Chocolate connoiseur and co-founder of Cocoa Runners, Spencer Hyman, gives us the low down on all things craft chocolate.
Comparing craft chocolate to mass produced chocolate is a bit like comparing a free-range roast chicken to a chicken nugget. They are both chicken, but that is where the similarity begins and ends.
Craft chocolate, just like craft beer and good wine, should be made using the finest and simplest ingredients, and focus on provenance and the maker’s skill. It’s all about coaxing out and enhancing the natural flavours of the cocoa bean.
The craft chocolate journey begins with a cocoa farmer in the rainforests of South America, Africa, or maybe even South East Asia (i.e. not in a factory in Belgium,). Smallholder farmers grow and harvest the cocoa pods. Inside is a white pulp containing the cocoa beans that farmers must then carefully ferment and dry to remove the pulp and so that the beans’ flavour can begin to develop. Already the chocolate’s profile is being shaped by the farmer. But even before this, the cacao’s terroir, the environmental conditions in which it’s grown will impact its taste.
At this point, the beans are transported to the maker. To ensure the quality of their beans and that farmers are fairly compensated, makers tend to buy straight from cooperatives and farmers. Avoiding middlemen wherever possible, makers build direct relationships with their suppliers that are better for everyone. By contrast, mass-produced chocolate makers go for quantity not quality. They beans in bulk, from a mixture of origins (often the Ivory Coast), at the cheapest possible price.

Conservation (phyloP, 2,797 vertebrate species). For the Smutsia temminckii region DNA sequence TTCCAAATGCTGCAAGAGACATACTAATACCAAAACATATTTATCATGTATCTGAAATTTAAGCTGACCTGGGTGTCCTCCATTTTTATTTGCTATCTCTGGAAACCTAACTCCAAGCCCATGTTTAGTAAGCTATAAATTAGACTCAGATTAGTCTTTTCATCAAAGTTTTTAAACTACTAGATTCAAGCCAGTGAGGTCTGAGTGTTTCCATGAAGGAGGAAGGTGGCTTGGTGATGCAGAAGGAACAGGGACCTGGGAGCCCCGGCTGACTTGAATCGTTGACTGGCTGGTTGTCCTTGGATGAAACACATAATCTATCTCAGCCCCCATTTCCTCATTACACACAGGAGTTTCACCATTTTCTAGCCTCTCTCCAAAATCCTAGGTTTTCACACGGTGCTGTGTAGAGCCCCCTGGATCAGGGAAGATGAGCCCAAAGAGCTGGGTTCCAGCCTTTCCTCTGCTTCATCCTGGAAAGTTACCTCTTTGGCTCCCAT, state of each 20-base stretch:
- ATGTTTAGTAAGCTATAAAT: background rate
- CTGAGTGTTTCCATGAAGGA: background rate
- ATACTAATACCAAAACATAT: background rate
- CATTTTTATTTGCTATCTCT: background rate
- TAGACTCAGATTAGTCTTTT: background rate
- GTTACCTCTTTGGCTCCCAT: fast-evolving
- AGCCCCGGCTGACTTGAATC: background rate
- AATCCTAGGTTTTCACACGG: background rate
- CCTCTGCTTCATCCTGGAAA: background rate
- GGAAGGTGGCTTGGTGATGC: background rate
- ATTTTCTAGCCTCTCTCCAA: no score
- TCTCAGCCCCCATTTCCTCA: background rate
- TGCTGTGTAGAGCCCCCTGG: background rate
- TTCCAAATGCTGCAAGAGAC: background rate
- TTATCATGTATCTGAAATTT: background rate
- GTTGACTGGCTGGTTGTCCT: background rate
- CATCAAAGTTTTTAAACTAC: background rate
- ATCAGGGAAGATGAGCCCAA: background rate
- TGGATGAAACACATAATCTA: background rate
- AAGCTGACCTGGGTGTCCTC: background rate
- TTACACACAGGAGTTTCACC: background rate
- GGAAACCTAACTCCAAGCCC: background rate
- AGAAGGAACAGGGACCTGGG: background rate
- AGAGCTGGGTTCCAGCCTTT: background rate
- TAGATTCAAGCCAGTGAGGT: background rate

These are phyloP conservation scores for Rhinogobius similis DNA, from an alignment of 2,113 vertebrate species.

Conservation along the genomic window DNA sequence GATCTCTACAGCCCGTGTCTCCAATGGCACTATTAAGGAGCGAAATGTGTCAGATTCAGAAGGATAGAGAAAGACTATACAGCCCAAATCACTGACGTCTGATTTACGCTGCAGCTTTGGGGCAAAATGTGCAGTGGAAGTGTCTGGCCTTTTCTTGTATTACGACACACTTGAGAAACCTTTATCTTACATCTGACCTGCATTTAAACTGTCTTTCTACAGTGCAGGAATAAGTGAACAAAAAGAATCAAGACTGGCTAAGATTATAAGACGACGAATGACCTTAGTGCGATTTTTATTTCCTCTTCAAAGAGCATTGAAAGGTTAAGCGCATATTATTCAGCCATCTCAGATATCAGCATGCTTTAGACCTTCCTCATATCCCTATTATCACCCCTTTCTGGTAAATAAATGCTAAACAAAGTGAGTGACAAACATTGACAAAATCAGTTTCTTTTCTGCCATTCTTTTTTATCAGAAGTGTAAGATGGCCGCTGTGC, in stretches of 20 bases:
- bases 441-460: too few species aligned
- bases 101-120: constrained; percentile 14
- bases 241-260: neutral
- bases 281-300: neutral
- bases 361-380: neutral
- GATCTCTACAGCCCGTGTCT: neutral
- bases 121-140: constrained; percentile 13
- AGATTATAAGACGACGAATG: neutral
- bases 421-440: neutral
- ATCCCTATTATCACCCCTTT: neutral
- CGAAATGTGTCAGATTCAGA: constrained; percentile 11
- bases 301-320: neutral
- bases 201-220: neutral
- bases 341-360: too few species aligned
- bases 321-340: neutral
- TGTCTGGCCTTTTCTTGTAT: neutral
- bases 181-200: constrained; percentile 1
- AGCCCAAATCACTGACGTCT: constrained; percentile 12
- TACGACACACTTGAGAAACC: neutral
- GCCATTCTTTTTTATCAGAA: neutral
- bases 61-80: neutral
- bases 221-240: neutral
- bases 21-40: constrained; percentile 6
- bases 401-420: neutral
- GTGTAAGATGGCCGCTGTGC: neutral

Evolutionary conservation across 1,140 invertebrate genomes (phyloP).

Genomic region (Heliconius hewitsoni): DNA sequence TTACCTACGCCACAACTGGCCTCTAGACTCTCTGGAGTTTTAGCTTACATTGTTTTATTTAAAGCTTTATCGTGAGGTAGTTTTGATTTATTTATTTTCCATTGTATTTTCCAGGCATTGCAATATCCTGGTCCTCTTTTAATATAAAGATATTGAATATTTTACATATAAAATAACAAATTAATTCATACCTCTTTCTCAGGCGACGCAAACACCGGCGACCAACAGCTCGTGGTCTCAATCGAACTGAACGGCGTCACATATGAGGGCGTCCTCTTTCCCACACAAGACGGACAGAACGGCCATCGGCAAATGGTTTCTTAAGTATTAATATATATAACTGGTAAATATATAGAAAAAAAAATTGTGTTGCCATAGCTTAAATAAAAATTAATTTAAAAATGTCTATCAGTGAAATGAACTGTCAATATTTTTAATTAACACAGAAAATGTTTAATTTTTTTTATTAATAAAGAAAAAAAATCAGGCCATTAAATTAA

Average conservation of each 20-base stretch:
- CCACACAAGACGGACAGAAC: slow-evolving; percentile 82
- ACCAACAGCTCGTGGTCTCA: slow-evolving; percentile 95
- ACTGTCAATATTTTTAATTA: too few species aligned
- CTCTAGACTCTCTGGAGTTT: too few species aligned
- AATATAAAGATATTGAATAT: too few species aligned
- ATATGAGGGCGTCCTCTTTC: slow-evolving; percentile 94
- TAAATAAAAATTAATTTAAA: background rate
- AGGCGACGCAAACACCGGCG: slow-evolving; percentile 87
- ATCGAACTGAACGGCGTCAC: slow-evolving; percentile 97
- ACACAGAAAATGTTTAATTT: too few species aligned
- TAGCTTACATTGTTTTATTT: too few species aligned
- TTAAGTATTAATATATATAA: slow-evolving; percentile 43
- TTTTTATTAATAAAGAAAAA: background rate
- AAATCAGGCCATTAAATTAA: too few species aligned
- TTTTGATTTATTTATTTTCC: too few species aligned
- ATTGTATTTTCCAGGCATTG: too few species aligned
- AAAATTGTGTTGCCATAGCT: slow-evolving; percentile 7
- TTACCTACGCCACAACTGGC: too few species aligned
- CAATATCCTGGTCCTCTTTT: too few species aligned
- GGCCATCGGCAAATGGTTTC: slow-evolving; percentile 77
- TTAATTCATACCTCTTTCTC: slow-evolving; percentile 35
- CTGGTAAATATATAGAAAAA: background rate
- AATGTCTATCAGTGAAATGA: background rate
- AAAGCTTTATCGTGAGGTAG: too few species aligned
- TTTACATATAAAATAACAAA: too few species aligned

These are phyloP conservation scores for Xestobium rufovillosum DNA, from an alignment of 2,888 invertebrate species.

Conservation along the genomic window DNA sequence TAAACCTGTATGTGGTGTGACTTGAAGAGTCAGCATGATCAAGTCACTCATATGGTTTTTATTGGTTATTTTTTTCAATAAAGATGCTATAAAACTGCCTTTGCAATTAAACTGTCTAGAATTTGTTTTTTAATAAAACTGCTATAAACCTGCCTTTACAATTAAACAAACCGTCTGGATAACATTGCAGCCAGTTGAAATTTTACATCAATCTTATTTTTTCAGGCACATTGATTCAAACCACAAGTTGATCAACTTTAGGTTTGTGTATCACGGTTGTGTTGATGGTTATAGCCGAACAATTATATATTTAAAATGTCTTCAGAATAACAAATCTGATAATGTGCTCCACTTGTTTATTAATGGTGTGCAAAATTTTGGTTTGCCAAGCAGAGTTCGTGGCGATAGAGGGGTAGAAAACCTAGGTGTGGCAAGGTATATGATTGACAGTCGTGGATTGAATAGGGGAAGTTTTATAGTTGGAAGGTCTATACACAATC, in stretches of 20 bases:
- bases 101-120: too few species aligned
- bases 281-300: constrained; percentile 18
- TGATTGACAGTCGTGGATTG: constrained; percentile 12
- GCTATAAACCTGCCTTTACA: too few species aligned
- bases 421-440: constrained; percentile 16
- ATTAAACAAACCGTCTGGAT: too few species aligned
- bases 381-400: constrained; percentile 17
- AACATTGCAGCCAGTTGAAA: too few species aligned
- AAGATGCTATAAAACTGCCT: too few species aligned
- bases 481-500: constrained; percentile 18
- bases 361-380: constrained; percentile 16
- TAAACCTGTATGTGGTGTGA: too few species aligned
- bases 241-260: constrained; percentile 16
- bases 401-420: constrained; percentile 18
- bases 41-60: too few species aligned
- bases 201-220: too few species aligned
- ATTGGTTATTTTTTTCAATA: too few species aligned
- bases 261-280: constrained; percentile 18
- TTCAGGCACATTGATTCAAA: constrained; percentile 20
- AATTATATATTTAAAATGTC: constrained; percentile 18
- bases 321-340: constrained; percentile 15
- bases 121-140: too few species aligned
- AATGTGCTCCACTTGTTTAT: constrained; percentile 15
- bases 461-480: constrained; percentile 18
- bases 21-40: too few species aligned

Once safely arrived, the beans need to be sorted, roasted, winnowed, ground and conched before the chocolate is tempered, moulded and wrapped. At every stage the maker is re-assessing the beans and making decisions that will affect the bar’s final flavour. Should they use an intense roast or a light one? A medium conche or a short one? How long should they leave the chocolate to rest?
Most of our makers have workshops about the size of the averaged kitchen and amount of the work done by hand or machine varies. They might have a machine to winnow for them, or they might have rigged up a hairdryer or vacuum cleaner to do this instead. Almost all wrap the bars by hand.
At every stage our makers are there. Their care, skill and attention to the beans is what makes craft chocolate so unique. Nothing is taken away. Apart from a little sugar, and some milk (but only if you’re making milk or white chocolate) nothing is added. Instead it’s all about the beans.
Mass produced chocolate factories are a world away. Beans from all over, both good and not so good are put into large hydraulic presses. The cocoa butter, the natural fat present in the cocoa bean, is separated out and often sold off. Vegetable fats, artificial flavourings, whey powder and soy lecithin is added into the vats. The reconstituted mixture is churned round and moulded into bars in record time: whereas an artisan bar will take 2-5 days to craft (and then needs to rest for many weeks before wrapping) a mass produced bar can be turned out in a matter of hours.
These carefully crafted chocolate bars, made the simplest possible ingredients taste better. The flavour doesn’t come from cheap synthetic flavourings, fake vanilla or tonnes of added sugar but from the cocoa bean itself. Keeping the ingredients pure has another advantage too; it’s better for your wellbeing. Turn over a dark craft chocolate bar and you’ll only see these ingredients: Cocoa beans and sugar.
Craft chocolate doesn’t just taste better, it’s better for people who grow it, for the planet and for you.
Written by Spencer Hyman